The benefits of AI/ML, include:

  • Improved forecasting accuracy due to ML’s ability to capture non-linear relationships between variables;
  • the ability to extract multiple variables from huge volumes of data with extreme accuracy allows real-time event monitoring with fewer false positives; and
  • the mitigation of human error.

Potential uses of AI/ML, include:

  • Credit risk modeling- The ability to apply advanced logic and decision rules and classify large volumes of data allows banks to more accurately predict key credit risk characteristics like Probability of Default (PD) and Loss Given Default (LGD).
  • Fraud Prevention– Machine learning algorithms have historically been highly accurate in predicting credit card fraud due to their ability to develop, train and validate huge volumes of data.
  • Monitoring Traders- AI technologies have been effectively used to monitor trader activity for insider trading, market manipulation and rogue trading by analyzing email and calendar activity and cross-referencing it with trade activity data. This methodology has allowed the probability of misconduct to be calculated with a high degree of accuracy.
  • Customer Complaints- AI can not only efficiently track customer complaints to ensure timely resolution, but it can also identify trends and patterns to uncover potential compliance and control gaps.
  • Anti-Money Laundering- AI technologies’ ability to parse large quantities of data can vastly improve Know Your Customer (KYC) and transaction monitoring by increasing efficiency and reducing false positives. Generative AI algorithms can also be trained to write case narratives for Suspicious Activities Reporting (SAR).

AI Risk and Regulation

While AI technologies bring significant advantages, they also come with risks. Regulators are considering introducing regulations to address the challenges associated with AI technologies. With regulators such as SEC chief Gary Gensler stating that “AI will be at the center of the next financial crisis” effective AI risk management and regulatory compliance programs must be developed in parallel with the adoption of these technologies.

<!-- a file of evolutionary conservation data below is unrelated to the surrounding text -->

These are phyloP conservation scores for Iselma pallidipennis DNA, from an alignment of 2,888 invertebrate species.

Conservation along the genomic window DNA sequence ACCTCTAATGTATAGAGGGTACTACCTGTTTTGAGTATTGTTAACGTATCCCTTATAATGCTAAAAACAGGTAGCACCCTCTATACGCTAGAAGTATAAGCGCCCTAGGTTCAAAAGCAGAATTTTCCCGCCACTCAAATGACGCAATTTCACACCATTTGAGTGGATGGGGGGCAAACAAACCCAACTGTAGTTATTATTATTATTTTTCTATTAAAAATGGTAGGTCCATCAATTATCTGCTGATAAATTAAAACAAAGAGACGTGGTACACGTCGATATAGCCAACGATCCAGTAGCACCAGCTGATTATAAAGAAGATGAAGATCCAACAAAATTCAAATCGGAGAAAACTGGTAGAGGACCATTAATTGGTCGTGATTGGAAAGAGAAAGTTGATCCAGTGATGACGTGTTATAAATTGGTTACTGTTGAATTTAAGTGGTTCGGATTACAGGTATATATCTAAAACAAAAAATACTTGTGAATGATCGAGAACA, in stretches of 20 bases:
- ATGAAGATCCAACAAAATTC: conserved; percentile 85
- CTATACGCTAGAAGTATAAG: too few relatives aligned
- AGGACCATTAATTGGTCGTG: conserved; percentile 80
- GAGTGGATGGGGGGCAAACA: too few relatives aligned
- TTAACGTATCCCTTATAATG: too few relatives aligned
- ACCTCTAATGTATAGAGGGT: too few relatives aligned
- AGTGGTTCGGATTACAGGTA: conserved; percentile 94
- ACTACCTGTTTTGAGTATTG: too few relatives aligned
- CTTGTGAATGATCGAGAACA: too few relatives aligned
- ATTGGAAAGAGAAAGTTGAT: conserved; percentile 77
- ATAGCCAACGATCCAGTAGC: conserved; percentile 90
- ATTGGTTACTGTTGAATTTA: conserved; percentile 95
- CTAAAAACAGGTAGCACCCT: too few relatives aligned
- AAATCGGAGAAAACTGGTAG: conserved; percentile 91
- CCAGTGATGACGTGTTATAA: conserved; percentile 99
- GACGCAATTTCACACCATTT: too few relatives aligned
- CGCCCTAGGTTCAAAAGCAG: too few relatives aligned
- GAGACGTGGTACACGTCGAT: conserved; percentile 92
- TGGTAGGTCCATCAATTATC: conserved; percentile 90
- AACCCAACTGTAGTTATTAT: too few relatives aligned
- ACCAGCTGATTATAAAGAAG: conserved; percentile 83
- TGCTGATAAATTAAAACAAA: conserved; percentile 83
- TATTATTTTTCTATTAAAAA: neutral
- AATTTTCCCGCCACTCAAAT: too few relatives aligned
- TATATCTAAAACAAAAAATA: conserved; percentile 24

The current landscape of risk and compliance technology is characterized by the need for adaptive and efficient solutions to navigate the rapidly changing regulatory environment. Banks are leveraging technology and data analytics, collaborating with specialized vendors, adopting integrated risk management tools, and focusing on data quality. Additionally, AI and ML technologies are being utilized to enhance risk and compliance processes, but careful attention must be given to managing the risks and ensuring regulatory compliance.

Doran Jones has the expertise and experience to provide a holistic approach to address all of these needs and recommends developing an AI risk management framework along with any AI risk and compliance processes.  This framework should address both technical risks (such as algorithmic bias data accuracy) and non-technical risks (such as compliance with Ai related regulations and ethical considerations) through the use of robust analytics and periodic monitoring and testing.